Navy-Marine Corps Memorial stadium, site of today's game, is a centerpiece that not only represents Navy's football legacy but also its proud battle history. On each of the two upper deck façades are inscribed the names of 44 battles in which U.S. naval and Marine Corps forces were engaged since the beginning of the 20th century. The stadium's dedication plaque reads:
This stadium is dedicated to those who have served and will serve-upholders of the traditions and renown of the Navy and Marine Corps of the United States. May it be a perpetual reminder of the Navy and Marine Corps as organizations of men trained to work hard and to play hard; in war, defenders of our freedom; in peace, molders of our youth.
But the heart and soul of Navy football has always been invested in the coaches and players who brought the game alive in every era. According to a historical account written by William Maxwell (USNA, 1881), credit for birthing the sport at Annapolis goes to a naval cadet named J.H. Robinson (USNA, 1879) "for leading us into an interest in the type of football practice as we knew it to be under the early 'Association' or soccer rules."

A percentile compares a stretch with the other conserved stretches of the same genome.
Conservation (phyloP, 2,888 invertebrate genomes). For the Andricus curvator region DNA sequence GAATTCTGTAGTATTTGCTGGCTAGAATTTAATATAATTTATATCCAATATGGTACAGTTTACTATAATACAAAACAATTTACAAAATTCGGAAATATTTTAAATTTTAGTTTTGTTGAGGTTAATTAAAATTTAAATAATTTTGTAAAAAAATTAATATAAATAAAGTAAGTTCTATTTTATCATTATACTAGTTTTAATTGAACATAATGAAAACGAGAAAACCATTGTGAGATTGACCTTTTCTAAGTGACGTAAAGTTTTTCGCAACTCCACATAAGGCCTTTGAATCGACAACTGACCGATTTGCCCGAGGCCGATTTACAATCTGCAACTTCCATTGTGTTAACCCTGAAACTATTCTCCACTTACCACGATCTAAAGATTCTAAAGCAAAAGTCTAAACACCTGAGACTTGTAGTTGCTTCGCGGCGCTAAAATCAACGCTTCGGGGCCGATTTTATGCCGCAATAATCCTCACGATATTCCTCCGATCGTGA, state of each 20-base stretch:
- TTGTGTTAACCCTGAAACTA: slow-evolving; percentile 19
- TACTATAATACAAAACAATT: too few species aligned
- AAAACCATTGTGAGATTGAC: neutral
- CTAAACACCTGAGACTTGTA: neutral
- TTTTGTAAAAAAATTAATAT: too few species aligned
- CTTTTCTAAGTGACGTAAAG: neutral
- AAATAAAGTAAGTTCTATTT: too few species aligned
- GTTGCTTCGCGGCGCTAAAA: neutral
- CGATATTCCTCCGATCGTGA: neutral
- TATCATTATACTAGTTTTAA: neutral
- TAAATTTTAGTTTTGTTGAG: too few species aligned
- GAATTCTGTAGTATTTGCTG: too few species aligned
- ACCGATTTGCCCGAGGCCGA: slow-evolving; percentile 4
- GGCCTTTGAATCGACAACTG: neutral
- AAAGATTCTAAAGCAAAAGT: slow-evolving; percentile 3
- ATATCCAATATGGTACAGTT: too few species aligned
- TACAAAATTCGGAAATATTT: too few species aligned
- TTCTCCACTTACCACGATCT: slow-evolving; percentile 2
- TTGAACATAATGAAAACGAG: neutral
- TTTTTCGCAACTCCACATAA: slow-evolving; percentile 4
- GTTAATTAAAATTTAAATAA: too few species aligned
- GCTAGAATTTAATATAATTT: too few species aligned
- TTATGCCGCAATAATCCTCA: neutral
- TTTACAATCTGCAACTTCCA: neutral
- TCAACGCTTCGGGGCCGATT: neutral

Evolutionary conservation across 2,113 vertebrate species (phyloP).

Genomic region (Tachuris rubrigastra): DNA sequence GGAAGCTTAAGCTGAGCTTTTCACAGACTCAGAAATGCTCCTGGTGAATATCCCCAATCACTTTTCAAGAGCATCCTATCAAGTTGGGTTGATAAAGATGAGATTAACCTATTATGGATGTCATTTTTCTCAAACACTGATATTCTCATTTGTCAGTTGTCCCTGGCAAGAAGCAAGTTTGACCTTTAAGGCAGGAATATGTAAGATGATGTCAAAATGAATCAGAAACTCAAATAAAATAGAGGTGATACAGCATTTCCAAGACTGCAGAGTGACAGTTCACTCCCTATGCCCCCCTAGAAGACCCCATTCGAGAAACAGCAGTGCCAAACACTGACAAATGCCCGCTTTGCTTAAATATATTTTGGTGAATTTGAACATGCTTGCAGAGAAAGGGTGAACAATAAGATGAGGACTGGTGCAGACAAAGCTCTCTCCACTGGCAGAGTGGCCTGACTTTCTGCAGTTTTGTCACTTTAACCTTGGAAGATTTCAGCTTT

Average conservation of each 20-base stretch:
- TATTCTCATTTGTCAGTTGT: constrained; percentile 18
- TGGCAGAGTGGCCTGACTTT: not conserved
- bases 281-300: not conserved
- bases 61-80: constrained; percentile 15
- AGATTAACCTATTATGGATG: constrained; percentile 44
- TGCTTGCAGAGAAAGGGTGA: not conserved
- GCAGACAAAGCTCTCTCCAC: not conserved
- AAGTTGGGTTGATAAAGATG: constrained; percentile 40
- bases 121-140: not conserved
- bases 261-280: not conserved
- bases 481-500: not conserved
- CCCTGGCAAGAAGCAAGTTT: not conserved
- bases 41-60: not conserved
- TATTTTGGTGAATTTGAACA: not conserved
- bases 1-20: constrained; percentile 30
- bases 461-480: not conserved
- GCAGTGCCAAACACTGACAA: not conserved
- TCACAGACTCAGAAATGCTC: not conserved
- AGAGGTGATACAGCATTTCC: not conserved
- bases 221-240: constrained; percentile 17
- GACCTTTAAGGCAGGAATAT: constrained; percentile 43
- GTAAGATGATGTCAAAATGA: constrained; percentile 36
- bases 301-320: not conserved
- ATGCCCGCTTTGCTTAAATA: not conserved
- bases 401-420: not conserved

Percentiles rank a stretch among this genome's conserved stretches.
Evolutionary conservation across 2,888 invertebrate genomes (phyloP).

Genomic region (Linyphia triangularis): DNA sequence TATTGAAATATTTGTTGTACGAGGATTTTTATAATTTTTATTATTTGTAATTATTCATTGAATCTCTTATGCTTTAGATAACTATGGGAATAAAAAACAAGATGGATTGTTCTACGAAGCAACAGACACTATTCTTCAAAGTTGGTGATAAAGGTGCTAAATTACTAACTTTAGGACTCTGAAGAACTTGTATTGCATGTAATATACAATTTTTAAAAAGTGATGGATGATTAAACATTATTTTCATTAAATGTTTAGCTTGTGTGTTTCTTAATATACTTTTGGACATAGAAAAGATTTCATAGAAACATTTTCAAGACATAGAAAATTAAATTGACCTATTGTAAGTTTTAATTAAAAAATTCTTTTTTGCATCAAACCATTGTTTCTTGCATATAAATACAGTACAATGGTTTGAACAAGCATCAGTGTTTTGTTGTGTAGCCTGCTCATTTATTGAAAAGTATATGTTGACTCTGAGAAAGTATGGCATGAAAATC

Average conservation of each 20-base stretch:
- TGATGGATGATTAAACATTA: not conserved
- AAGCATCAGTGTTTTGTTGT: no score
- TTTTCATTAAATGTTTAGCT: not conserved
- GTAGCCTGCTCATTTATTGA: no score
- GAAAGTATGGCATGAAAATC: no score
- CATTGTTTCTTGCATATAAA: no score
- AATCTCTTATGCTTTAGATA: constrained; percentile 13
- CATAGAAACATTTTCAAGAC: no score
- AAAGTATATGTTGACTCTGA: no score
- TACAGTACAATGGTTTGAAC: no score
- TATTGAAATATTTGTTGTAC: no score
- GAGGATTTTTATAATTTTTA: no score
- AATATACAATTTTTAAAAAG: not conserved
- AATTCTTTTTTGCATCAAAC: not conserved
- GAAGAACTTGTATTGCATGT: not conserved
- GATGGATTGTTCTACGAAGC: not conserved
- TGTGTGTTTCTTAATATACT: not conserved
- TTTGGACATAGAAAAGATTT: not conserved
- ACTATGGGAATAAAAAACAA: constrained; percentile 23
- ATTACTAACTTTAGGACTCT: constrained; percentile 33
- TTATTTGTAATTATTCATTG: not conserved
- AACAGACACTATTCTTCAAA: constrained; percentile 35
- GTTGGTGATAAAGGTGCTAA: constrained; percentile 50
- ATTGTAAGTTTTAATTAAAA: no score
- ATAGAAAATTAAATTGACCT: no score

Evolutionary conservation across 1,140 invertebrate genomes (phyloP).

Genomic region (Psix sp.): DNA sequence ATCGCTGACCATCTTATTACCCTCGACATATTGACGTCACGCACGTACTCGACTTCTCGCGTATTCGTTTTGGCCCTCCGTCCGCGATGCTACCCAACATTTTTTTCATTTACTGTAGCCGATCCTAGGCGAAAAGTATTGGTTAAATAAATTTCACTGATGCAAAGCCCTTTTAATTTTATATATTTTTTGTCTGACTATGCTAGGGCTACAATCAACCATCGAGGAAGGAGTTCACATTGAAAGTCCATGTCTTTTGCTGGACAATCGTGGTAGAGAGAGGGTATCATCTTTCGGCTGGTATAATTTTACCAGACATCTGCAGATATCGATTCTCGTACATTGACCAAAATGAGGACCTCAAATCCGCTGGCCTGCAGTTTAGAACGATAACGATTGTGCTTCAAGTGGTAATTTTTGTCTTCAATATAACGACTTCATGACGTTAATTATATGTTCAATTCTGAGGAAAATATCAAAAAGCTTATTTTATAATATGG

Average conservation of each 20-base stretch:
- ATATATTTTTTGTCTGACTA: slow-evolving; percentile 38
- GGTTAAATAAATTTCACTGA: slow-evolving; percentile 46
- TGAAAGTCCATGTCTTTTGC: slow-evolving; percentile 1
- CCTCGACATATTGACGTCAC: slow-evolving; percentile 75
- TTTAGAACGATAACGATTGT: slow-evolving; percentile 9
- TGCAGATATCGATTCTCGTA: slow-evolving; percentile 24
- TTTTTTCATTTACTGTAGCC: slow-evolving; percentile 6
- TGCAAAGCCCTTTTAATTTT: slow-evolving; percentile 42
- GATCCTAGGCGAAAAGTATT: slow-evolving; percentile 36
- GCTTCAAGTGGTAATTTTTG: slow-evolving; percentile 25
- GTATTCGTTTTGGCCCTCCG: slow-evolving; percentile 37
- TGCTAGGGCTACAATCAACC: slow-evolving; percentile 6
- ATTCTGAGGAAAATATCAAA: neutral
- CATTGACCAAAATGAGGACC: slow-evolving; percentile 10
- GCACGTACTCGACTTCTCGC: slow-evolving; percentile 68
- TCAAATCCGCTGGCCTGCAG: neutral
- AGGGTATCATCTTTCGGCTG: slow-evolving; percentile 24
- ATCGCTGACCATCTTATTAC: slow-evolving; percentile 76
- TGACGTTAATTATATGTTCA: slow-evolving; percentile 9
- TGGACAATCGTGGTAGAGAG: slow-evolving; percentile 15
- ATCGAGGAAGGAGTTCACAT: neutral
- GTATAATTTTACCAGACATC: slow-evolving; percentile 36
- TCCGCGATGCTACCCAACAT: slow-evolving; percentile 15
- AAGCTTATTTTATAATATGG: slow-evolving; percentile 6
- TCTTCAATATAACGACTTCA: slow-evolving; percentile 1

Maxwell didn't stop there. He finally arranged for a game to be played by a group of cadets against the Baltimore Athletic Club on December 11, 1879, in the superintendent's cow pasture. He drilled his players before reveille and after drills and meals, often getting them excused from supper formation. Seeking a further edge, he went to William Bellis, the foremost naval uniform maker in Annapolis, to make the players sleeveless canvas jackets that could be laced in front and drawn tightly to their body contours. He knew that wet canvas was difficult to grasp, and that a muddy field coupled with body sweat, would make it difficult for the Baltimore players to grab his players. That bit of ingenuity had a two-fold benefit: while the more experienced BAC players continually kept the ball, they had difficulties throughout the game trying to grasp the cadets, resulting in an astounding scoreless tie; and Maxwell later was credited by Walter Camp, affirmed as the "Father of American football," with designing the first football uniform.